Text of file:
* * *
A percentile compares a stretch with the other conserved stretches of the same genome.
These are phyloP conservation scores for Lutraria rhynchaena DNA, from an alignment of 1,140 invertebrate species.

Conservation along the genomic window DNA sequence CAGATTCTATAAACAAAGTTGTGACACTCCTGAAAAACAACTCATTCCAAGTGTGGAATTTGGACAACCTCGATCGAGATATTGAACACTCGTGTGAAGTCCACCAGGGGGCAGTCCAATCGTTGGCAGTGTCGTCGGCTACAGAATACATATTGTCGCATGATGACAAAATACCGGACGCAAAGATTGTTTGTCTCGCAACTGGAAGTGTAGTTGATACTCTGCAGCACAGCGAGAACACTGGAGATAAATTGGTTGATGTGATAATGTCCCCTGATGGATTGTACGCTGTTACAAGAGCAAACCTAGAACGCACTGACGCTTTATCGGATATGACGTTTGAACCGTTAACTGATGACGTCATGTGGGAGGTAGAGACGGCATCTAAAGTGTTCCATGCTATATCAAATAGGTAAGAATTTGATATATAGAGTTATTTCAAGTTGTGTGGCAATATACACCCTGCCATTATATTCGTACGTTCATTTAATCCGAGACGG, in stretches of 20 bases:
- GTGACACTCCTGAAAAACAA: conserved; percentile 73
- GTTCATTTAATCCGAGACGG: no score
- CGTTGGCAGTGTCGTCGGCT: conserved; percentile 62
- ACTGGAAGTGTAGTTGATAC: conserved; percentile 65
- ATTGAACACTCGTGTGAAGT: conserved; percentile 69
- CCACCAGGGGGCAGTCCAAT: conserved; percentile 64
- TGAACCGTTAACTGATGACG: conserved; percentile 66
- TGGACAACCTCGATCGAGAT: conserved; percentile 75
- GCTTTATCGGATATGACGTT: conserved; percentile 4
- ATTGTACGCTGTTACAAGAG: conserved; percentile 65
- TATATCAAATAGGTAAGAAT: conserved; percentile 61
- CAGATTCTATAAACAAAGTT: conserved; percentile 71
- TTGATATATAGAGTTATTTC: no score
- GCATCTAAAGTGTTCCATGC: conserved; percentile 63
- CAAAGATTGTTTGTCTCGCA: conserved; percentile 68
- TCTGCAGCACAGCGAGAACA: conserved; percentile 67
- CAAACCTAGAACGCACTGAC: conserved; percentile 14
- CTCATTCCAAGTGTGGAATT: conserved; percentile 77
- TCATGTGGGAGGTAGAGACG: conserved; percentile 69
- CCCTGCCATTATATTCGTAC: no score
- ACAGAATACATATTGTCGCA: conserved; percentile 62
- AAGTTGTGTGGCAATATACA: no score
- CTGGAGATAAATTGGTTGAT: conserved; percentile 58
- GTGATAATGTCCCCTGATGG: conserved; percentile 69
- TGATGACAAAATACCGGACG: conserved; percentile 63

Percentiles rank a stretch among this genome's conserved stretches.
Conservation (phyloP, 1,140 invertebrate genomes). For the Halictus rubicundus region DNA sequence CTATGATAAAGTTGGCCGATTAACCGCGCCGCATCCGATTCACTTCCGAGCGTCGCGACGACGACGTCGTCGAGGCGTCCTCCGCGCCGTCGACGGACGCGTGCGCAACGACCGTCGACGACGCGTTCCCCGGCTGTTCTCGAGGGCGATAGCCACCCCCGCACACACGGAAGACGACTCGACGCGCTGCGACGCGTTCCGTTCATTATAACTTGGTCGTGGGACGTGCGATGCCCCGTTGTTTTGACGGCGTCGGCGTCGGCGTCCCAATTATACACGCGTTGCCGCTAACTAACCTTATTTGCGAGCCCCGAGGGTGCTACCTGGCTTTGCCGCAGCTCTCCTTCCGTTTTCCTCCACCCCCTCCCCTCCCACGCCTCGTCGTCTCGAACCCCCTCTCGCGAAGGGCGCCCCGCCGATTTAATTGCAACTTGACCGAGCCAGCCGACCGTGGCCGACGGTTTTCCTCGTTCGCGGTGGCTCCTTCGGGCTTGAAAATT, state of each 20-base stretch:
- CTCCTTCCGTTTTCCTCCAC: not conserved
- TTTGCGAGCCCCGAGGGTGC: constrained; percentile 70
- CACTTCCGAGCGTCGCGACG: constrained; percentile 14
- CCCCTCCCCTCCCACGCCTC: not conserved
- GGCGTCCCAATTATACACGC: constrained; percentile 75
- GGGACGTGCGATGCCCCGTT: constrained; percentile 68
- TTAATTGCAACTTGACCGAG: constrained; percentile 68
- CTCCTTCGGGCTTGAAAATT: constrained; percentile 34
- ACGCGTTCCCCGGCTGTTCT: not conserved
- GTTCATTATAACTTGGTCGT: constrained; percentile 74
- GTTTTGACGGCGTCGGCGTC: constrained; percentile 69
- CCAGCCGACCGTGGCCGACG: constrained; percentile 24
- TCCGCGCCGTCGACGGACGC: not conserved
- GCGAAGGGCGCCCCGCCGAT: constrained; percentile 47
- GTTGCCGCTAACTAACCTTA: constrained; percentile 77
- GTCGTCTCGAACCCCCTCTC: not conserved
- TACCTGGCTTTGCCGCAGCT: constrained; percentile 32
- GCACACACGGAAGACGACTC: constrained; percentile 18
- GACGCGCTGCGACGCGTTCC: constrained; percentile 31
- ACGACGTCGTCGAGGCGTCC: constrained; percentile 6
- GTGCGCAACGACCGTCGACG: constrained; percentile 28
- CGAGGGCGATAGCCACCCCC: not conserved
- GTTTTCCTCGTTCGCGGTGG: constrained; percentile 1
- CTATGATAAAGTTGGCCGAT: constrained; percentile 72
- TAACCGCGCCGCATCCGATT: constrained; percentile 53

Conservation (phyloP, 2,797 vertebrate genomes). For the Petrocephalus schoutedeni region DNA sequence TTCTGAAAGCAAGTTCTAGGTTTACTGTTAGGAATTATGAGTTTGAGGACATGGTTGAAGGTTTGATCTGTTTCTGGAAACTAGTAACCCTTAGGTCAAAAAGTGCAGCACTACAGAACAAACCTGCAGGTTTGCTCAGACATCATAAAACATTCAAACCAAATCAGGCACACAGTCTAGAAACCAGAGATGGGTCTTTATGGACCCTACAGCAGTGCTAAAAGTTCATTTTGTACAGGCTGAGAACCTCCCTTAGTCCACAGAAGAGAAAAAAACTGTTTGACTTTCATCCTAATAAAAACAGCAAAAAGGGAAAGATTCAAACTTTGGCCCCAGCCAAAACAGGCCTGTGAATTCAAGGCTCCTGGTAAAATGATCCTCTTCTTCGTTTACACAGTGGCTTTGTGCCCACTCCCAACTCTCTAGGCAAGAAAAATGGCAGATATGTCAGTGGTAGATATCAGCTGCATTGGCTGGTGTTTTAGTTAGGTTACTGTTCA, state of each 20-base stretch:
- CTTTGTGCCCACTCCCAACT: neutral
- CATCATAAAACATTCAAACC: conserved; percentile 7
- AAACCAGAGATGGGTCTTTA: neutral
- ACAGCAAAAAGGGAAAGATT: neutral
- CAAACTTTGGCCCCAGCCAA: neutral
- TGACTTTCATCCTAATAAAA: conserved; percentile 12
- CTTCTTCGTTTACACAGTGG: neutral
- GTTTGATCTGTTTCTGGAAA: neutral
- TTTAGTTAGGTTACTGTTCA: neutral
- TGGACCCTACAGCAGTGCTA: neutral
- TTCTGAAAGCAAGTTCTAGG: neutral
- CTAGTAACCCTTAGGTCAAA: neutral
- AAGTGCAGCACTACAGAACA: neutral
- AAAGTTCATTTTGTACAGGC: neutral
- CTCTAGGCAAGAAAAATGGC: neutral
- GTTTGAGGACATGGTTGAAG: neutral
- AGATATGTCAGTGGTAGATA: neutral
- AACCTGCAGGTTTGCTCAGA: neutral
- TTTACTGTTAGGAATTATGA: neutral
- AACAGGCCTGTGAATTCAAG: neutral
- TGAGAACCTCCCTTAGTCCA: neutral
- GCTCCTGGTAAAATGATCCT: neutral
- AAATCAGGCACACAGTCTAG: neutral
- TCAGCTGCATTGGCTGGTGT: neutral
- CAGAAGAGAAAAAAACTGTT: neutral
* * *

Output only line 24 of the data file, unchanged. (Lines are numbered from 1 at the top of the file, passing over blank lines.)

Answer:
- ACAGAATACATATTGTCGCA: conserved; percentile 62